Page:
- Jurassic Five: Old-school beats and real live MCs.
"After playing ball, we used to kick it around and just chill, and they'd rhyme, freestyling and stuff," says 2na via cell phone from a Warped Tour stop in Ventura, California. "This had to be like '81, '82. They would make each other feel bad, and I was trying my hardest to avoid, you know what I'm sayin', the heat, but still be in earshot, so I could listen and laugh. One night, there were 15 people outside chilling, and those guys got me; they singled me out and made me feel so bad. I went home, and I was so mad at all of them. I said, 'I'm going to get back at those fools.' I wrote a rap, like 25 bars, about every last one of those dudes, and I let it all hang out on them. I wrote it down and memorized it and just waited for that chance to bust it, so I could pretend like I was freestyling. My chance came, and I got the fools back, and it felt so good. Ever since then, I was like 'I can do this.'"
In the early '90s, 2na, rapper Marc 7even, and DJ Cut Chemist formed the group U.N.I.T.Y. Committee, and by 1993 they met DJ Nu-Mark and rappers Zaakir and Akil (then in a group called the Rebels of Rhythm) at the Silver Lake, California club Rat Race, a venue that featured live bands performing with hip-hop MCs and DJs. The two groups merged as Jurassic 5, and for the first two years, J5 built a following strictly from its shows at such clubs as Rat Race and South Central's Good Life Café.
Though J5 had gotten its name from a quip by 2na's girlfriend ("Y'all think you're fresh. Y'all think you're the Fantastic 5 or something, but you're more like the Jurassic 5"), the moniker proved a perfectly apt description of the way the group's songs on its first album, a 1997 self-titled EP, mine hip-hop styles of the past. You can hear echoes of Public Enemy in "Jayou" and De La Soul in the loopy "Concrete Schoolyard," a track which makes use of the band's name to describe its old-school attitude: "Let's take it back to the concrete streets/Original beats with real live MCs/Playground tactics, no rabbit-in-a-hat tricks/Just that classic rap shit from Jurassic."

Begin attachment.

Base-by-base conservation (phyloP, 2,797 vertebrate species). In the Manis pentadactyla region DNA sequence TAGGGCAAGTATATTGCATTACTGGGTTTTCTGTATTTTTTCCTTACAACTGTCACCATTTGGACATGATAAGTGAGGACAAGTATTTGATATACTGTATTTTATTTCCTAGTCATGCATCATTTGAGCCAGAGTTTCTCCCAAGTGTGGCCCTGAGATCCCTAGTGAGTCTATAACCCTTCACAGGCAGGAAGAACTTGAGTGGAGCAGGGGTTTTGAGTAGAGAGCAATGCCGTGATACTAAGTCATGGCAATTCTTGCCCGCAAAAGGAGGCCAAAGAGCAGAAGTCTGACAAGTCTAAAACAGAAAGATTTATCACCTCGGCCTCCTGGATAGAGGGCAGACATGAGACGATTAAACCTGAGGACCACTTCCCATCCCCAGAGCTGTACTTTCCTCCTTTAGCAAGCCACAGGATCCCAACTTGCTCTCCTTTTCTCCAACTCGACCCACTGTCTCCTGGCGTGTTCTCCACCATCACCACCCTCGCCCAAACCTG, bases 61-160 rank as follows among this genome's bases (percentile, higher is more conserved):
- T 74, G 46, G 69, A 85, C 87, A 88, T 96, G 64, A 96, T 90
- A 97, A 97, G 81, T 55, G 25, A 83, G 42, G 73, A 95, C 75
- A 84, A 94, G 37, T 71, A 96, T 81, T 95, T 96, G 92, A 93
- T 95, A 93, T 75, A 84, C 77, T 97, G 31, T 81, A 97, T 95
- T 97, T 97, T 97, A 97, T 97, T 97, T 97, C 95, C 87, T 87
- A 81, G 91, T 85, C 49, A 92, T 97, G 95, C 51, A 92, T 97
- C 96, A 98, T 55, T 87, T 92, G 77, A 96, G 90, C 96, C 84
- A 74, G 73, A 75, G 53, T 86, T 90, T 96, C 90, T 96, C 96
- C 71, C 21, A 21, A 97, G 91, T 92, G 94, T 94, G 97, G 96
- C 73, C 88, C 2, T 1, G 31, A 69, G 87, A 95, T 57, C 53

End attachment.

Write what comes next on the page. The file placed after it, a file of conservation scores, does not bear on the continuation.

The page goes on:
Since then, the group's popularity has increased, and Cut Chemist is in such demand as a DJ, it's a small wonder he has time to scratch. Along with 2na, he plays part time in the Latin hip-hop group Ozomatli, a multi-ethnic ensemble of scrappy youths who look like they stepped off Berkeley's Telegraph Avenue. While Jurassic 5 has toured consistently since releasing its debut, it took three years to issue its second album, Quality Control. 2na says the record took only about eight months to record, but the group spent most of the time between releases "trying to school ourselves about what we are doing, businesswise." To that extent, the group struck a deal with Interscope Records that allows the indie imprint Rawkus to release all of J5's vinyl product "so we can hit the b-boys and DJs," 2na explains.
"The thing with Interscope is that they saw how we wanted to market our stuff, and they would be fools to step in and try to change anything," 2na says. "They gave us our control and freedom to do the things we needed to do. This album is us expressing ourselves as Jurassic 5; it gets more into the individuality of each member and what we're about, you know what I'm sayin'? I feel more satisfied with it."
Quality Control strikes a fine balance; somehow, each of the four MCs has equal time on the microphone, and the two DJs (Nu-Mark and Chemist) trade skits and scratches without overshadowing each other. J5 isn't likely to displace any of hip-hop's mainstream stars with Quality Control, but the group addresses its complex relationship with the underground in the title track and songs such as "World of Entertainment (Woe Is Me)" and "Lausd."
"You got these underground acts, and the first time you hear them, you know they are incredible," 2na explains. "You are like 'Oh my god, this is the most amazing stuff I've ever heard. Why isn't this getting played like Puff Daddy?' If you switched the two, those underground cats would be just as happy hearing their shit on the radio 20 times a day and become commercial, the mainstream, the popular shit. It's a paradox, an illusion put into the mix to divide us all. For me, I've always felt that everything has its chance. Watching hip-hop, it started in the Bronx, and everybody got a hold of it on the East Coast, then it came to the West Coast with Ice T and NWA, and then the pole shifts to the South, where it has taken all the shine and bling bling from the West Coast. That's the evolution of what I watched, you know what I'm sayin'? I'm not tripping on the West Coast, because the dudes who are my peers have always been there, as long as the Ice Cubes and NWAs. We haven't had that shot yet, but now our chance is about to come around."